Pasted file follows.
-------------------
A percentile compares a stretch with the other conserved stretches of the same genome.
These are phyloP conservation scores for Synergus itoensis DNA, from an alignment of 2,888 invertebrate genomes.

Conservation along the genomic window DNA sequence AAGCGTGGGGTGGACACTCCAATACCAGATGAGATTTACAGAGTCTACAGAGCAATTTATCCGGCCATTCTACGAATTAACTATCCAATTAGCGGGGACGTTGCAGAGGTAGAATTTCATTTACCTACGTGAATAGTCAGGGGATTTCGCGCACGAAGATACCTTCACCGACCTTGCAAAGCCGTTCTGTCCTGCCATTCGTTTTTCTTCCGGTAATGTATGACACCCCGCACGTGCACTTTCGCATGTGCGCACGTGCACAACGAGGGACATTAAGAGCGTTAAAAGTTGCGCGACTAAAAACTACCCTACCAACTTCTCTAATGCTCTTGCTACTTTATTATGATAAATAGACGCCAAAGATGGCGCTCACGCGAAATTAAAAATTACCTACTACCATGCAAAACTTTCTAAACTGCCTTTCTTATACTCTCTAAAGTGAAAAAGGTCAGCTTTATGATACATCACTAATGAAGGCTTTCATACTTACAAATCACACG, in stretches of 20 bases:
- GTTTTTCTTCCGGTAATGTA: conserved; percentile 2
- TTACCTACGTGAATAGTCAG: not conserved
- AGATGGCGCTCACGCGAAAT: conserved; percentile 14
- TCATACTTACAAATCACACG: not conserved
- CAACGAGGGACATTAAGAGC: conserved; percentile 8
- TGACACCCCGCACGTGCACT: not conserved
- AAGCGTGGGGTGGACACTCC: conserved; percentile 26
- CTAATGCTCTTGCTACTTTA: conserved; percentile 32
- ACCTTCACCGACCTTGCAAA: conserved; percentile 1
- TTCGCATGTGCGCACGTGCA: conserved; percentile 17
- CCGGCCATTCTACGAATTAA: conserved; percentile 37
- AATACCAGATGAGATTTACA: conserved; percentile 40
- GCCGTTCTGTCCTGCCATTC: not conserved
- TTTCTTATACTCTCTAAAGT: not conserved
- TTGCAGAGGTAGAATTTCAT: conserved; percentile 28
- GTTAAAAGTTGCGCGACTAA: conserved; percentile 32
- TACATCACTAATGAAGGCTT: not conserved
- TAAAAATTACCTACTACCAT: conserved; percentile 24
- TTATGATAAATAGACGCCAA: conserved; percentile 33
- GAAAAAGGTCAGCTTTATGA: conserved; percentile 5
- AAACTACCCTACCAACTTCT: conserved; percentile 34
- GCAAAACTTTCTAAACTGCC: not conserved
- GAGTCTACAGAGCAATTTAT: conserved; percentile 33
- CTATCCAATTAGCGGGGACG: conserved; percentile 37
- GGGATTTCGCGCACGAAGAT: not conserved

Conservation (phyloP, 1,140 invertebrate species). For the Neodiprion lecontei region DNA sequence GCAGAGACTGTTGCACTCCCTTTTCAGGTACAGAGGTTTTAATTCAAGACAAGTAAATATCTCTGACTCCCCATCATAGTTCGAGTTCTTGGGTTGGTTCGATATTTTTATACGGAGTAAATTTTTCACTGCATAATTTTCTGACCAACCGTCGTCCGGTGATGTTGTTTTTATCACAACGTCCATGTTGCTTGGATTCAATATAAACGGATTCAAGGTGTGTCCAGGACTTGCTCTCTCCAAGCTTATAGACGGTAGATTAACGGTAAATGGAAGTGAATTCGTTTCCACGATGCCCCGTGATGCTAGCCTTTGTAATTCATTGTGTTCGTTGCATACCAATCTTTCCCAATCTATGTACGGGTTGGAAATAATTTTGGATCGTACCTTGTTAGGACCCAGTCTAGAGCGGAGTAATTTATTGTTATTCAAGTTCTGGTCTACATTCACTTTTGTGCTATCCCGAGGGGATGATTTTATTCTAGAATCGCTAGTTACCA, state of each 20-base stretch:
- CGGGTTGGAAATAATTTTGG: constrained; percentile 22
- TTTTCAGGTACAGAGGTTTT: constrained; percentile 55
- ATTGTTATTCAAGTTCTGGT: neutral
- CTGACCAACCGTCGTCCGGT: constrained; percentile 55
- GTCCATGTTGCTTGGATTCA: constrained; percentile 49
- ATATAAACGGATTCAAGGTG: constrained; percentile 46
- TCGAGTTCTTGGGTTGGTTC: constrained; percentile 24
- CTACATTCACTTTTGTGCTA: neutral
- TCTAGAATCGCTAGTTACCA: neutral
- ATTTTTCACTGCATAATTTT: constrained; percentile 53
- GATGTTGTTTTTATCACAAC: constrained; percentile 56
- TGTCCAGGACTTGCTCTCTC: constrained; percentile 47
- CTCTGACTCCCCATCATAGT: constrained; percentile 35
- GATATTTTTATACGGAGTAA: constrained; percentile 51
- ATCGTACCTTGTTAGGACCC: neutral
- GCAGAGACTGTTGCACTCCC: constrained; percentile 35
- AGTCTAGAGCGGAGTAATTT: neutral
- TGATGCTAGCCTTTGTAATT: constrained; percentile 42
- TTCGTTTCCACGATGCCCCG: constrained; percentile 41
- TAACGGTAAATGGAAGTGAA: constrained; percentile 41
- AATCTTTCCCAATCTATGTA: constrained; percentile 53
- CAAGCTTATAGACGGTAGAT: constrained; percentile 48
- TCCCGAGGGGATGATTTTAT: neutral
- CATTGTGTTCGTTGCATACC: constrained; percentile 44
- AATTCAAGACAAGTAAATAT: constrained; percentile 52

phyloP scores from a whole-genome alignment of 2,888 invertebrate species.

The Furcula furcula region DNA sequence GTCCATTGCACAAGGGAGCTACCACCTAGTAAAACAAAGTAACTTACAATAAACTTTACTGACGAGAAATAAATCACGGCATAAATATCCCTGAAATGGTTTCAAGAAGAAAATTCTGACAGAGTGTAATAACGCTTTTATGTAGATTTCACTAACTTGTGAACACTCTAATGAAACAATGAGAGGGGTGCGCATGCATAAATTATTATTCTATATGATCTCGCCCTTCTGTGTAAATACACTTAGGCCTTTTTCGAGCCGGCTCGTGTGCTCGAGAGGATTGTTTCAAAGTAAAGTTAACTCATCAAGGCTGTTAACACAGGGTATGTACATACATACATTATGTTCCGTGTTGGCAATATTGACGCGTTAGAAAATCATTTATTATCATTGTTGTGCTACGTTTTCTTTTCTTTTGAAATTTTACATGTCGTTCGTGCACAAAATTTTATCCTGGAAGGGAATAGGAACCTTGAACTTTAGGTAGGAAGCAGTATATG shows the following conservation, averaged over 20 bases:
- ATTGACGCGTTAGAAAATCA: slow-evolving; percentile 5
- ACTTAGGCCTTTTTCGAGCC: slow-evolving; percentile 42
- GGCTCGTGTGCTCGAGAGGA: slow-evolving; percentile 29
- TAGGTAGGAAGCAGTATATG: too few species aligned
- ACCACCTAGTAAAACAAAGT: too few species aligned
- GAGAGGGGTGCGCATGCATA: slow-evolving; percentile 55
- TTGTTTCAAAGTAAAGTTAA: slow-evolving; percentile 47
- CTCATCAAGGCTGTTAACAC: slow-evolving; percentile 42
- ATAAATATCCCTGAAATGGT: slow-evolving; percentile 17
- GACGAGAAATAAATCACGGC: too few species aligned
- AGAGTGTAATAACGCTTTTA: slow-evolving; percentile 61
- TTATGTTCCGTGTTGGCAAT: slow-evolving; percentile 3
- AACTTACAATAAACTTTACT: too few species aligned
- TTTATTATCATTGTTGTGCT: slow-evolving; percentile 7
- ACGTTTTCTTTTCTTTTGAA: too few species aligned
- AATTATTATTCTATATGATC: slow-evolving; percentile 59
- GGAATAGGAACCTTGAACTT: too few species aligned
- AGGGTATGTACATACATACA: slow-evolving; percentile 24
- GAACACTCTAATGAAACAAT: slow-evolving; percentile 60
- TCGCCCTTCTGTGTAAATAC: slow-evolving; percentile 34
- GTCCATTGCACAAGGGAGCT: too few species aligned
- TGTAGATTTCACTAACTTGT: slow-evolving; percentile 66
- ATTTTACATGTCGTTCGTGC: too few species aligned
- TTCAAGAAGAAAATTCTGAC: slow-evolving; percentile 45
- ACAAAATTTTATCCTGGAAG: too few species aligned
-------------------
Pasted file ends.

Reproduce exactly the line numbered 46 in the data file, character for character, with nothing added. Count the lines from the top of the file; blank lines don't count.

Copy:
- AGTCTAGAGCGGAGTAATTT: neutral